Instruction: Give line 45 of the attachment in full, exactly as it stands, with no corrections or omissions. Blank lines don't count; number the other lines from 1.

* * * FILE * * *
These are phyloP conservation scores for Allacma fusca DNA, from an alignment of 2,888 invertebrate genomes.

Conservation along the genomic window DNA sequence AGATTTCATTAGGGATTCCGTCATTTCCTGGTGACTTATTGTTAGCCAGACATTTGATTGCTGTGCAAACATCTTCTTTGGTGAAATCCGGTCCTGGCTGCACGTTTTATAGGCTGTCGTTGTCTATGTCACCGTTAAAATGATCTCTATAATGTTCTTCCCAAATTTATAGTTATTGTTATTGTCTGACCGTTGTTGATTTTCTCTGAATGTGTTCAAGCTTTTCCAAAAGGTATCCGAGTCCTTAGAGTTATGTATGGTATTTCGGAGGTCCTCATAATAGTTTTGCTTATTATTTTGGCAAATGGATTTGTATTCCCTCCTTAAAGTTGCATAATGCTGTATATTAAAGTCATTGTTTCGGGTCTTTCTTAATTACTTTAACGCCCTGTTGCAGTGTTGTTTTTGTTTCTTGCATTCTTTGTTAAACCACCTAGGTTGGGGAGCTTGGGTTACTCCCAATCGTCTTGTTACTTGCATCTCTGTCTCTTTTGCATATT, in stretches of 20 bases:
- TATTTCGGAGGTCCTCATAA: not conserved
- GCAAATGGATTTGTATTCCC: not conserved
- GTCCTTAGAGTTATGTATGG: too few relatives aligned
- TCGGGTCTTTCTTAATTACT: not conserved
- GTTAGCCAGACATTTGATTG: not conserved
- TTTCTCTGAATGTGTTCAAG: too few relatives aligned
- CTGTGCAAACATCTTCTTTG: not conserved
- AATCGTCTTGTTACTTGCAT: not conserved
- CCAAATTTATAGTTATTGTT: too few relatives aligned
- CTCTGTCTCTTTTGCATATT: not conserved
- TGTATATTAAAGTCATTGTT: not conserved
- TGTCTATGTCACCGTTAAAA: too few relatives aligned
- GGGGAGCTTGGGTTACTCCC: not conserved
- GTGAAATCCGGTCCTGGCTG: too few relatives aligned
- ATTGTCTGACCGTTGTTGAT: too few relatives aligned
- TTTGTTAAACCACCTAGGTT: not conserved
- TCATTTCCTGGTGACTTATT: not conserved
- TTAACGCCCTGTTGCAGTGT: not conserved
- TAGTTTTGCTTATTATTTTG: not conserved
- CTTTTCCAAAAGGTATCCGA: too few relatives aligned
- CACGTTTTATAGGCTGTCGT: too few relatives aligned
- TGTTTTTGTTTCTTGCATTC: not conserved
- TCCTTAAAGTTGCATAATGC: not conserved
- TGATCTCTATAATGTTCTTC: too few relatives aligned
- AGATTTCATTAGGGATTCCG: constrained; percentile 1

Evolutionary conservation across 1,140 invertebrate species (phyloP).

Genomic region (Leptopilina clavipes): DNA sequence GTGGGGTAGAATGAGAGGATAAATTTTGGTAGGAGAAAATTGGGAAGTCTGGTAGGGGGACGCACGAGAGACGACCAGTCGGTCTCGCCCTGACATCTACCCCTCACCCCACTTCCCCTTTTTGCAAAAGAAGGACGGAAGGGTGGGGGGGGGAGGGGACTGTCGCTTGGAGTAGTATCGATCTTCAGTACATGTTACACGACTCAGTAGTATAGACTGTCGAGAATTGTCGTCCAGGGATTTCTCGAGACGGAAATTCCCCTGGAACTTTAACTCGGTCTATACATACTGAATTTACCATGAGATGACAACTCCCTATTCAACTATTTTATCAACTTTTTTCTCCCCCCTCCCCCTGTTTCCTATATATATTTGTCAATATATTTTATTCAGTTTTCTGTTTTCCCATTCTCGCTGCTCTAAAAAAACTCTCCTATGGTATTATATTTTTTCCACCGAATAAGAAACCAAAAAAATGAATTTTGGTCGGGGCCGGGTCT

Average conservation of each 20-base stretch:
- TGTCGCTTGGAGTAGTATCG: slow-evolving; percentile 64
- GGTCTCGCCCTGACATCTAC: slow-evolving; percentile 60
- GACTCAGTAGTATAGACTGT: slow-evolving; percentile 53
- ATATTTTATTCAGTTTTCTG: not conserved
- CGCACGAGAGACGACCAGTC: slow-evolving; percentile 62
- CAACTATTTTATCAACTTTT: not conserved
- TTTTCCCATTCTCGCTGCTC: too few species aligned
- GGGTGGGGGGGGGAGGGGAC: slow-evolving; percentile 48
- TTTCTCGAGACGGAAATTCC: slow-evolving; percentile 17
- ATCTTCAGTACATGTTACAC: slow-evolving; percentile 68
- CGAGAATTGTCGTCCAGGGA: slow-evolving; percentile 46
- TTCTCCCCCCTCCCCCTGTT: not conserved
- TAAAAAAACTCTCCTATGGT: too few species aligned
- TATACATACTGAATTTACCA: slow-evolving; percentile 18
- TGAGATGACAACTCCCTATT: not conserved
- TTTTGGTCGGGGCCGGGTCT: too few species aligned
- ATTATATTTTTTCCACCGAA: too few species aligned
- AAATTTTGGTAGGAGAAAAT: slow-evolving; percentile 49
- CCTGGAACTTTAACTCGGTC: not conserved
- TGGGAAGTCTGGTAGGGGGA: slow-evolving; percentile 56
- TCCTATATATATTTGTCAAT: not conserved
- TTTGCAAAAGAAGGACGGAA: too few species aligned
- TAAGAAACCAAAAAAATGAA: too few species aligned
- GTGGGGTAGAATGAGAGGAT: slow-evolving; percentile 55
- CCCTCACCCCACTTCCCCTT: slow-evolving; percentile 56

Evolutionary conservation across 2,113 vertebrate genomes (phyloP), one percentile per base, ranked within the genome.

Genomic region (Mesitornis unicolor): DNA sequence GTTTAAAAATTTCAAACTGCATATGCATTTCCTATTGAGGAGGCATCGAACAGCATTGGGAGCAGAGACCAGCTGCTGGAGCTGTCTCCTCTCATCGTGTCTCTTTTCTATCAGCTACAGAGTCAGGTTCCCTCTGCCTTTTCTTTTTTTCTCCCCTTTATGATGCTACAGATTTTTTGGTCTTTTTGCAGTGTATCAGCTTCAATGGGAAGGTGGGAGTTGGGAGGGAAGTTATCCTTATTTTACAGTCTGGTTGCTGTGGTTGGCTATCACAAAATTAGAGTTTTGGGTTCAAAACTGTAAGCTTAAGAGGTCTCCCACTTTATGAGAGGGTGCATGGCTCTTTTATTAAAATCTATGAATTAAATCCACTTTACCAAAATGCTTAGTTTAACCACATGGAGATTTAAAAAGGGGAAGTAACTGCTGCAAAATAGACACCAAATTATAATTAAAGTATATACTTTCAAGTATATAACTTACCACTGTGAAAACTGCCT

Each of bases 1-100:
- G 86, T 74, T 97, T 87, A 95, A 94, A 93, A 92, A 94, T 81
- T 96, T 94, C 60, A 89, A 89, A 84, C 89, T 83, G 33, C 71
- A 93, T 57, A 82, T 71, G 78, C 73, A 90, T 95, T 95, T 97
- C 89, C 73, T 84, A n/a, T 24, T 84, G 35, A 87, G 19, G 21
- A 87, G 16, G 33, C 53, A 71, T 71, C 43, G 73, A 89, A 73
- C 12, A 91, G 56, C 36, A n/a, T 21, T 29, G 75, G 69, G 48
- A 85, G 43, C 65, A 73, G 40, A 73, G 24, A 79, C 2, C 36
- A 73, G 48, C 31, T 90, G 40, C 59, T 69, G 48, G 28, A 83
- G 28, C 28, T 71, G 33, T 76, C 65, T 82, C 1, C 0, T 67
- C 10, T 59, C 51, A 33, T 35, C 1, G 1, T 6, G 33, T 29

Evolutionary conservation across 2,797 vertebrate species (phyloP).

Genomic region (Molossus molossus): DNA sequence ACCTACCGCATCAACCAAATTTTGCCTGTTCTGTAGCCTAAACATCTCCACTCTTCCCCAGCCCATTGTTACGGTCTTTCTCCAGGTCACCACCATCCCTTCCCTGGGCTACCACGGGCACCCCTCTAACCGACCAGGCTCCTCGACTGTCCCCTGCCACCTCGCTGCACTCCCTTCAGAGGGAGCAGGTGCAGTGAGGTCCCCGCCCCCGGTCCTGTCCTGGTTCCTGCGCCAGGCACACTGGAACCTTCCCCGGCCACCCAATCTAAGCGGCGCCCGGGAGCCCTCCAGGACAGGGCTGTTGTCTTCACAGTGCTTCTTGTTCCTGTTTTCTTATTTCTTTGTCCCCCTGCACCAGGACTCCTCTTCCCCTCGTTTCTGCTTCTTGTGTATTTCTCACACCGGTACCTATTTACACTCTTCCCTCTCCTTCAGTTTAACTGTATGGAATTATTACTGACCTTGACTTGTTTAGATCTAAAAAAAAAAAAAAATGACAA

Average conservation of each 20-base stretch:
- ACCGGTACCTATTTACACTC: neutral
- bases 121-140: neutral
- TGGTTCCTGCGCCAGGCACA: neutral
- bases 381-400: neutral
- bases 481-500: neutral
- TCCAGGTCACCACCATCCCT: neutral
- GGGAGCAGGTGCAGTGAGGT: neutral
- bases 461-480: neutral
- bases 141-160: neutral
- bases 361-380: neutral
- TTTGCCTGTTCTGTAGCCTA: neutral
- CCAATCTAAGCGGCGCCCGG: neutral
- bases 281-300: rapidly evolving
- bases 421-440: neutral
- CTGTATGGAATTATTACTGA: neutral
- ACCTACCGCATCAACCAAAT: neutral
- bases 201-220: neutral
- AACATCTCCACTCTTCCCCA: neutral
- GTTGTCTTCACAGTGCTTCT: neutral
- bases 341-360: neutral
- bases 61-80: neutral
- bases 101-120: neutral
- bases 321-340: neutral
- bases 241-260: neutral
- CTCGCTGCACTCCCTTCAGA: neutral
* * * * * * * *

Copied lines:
- TGAGATGACAACTCCCTATT: not conserved